One of the major topics we hear about is whether AI will replace jobs. Depending on who you read or listen to, the jury is still out on this. However, some good news from The Fraser Institute’s Collection of Essays 2019 – Technology, Automation and Employment Will this Time be Different? One essay in the collection begins with this:

“A spectre haunts Europe and the United States, and for that matter, the entire world: the spectre of widespread, systematic, irreversible technological unemployment.”

And later on states: “Any change to the status quo will make at least some people better off while making at least some people worse off. Market-driven, technology enhanced creative destruction has been the greatest positive-sum force in history, and while some people are indeed made worse off — even in the long run — by technological change, the idea that changing technology will create mass unemployment has been tried, measured, and found wanting.”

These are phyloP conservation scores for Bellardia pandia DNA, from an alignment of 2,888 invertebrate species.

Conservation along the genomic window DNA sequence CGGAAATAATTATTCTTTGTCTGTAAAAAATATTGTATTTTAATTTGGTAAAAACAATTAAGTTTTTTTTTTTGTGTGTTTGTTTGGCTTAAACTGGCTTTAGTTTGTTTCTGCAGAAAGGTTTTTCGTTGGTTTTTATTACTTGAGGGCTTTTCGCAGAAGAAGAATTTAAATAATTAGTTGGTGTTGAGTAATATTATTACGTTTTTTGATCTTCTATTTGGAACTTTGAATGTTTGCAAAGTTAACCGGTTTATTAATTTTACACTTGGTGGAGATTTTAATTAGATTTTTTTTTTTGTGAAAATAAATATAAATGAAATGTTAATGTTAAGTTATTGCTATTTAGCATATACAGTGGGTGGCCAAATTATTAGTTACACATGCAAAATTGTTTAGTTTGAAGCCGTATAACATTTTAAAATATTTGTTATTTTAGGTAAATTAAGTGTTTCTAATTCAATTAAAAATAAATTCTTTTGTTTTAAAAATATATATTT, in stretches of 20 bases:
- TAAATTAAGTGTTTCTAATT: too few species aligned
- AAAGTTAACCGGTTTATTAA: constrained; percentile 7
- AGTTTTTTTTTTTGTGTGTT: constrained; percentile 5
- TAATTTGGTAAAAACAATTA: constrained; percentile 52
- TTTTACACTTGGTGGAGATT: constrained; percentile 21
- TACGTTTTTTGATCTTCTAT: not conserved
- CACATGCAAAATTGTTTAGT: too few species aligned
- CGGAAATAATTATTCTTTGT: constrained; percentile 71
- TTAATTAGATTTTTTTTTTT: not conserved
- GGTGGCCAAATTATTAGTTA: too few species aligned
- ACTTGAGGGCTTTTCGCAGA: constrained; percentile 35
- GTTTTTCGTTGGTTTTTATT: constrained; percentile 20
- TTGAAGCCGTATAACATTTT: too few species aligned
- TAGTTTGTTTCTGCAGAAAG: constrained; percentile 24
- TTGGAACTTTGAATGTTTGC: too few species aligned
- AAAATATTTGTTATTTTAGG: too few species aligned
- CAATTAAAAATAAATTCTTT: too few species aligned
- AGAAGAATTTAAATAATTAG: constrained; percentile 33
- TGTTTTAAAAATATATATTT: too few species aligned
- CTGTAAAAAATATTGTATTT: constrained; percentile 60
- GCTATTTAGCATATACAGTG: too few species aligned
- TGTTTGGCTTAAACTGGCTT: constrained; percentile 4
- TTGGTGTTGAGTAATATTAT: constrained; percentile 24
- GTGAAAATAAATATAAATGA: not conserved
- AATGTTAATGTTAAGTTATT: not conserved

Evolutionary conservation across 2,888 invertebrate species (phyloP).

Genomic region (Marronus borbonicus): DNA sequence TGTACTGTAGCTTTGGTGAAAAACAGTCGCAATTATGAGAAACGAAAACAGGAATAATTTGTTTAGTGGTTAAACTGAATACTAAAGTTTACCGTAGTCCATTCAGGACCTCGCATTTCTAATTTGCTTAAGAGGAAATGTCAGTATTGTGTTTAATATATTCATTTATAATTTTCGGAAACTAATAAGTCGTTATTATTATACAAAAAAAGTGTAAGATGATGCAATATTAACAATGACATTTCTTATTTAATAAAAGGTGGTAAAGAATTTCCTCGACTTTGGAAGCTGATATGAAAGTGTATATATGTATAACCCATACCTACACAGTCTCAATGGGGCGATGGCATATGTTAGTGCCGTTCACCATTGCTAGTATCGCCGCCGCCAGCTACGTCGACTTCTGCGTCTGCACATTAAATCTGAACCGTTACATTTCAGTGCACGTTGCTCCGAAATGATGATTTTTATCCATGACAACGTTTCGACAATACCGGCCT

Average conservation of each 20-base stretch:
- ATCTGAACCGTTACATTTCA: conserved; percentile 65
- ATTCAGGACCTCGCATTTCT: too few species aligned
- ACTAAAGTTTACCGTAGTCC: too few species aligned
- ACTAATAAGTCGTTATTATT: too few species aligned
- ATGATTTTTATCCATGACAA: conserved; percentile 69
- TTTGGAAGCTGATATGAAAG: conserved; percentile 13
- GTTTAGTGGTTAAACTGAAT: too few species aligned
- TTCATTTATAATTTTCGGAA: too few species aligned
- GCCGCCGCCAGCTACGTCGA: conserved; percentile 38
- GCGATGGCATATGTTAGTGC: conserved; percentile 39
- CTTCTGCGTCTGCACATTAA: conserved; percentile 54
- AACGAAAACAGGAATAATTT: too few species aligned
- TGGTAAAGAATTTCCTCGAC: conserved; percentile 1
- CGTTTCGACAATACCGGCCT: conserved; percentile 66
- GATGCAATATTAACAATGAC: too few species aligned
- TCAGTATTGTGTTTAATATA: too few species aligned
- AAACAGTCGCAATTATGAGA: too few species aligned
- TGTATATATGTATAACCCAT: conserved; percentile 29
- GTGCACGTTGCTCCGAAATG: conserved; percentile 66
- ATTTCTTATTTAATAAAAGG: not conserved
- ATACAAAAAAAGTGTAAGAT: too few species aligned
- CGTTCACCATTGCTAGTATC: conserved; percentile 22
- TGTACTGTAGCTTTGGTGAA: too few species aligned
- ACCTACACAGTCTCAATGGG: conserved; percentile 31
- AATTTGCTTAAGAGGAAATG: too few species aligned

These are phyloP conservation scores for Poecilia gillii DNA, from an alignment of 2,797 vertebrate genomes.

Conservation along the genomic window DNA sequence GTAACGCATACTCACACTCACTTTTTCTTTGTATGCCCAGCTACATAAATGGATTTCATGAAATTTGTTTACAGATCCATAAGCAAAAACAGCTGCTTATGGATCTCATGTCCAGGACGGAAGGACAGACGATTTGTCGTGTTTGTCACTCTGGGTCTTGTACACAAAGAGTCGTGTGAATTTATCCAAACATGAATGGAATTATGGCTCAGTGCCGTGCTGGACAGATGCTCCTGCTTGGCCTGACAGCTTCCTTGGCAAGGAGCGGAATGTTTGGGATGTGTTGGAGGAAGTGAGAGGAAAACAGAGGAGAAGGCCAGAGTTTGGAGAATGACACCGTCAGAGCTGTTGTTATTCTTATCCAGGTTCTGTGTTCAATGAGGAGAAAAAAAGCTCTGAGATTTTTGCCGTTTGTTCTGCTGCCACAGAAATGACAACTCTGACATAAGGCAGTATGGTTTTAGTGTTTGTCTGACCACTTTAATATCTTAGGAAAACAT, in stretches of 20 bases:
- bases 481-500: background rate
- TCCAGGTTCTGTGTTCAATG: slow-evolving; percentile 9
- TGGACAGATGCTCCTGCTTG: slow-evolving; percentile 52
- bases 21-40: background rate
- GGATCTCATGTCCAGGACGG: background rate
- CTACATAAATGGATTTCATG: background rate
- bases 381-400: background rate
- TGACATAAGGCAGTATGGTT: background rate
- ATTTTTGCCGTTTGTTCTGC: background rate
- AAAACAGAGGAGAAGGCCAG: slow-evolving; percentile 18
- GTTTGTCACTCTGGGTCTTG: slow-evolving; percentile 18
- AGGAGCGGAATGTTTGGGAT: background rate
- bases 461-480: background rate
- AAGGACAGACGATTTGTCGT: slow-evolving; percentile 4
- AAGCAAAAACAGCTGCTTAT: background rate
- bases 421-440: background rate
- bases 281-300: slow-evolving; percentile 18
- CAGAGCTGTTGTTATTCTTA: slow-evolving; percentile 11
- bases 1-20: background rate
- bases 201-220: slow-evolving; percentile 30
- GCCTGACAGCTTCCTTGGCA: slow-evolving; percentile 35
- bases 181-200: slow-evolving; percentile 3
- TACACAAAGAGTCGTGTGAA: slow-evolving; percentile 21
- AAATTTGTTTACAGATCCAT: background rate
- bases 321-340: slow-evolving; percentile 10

A second essay states this: “In particular, many prominent business executives and management consultants have argued that widespread applications of AI will dramatically reduce employment opportunities for future generations. For example, Knoess, Harbour and Scemama (2016) estimate that robotization, digitization, digital self-services, distributed digital advice and sales, and robo-advisors, all applications that will be driven by AI, could result in a 60 to 70 percent reduction in the workforce of service providers from financial services to telecommunications. They note that while these changes will not happen overnight, the pace of change might be faster than many expect. Even more dramatic is Elon Musk’s claim that artificial intelligence will cause massive job disruption and that robots will be able to do everything better than humans (Clifford, 2017a). The controversial CEO of Tesla further argues that it’s a virtual inevitability that, as robots replace more and more jobs, the United States will have to implement a program of cash payments. One can assume that Musk’s argument for cash payments, or guaranteed incomes, applies to other countries as well.”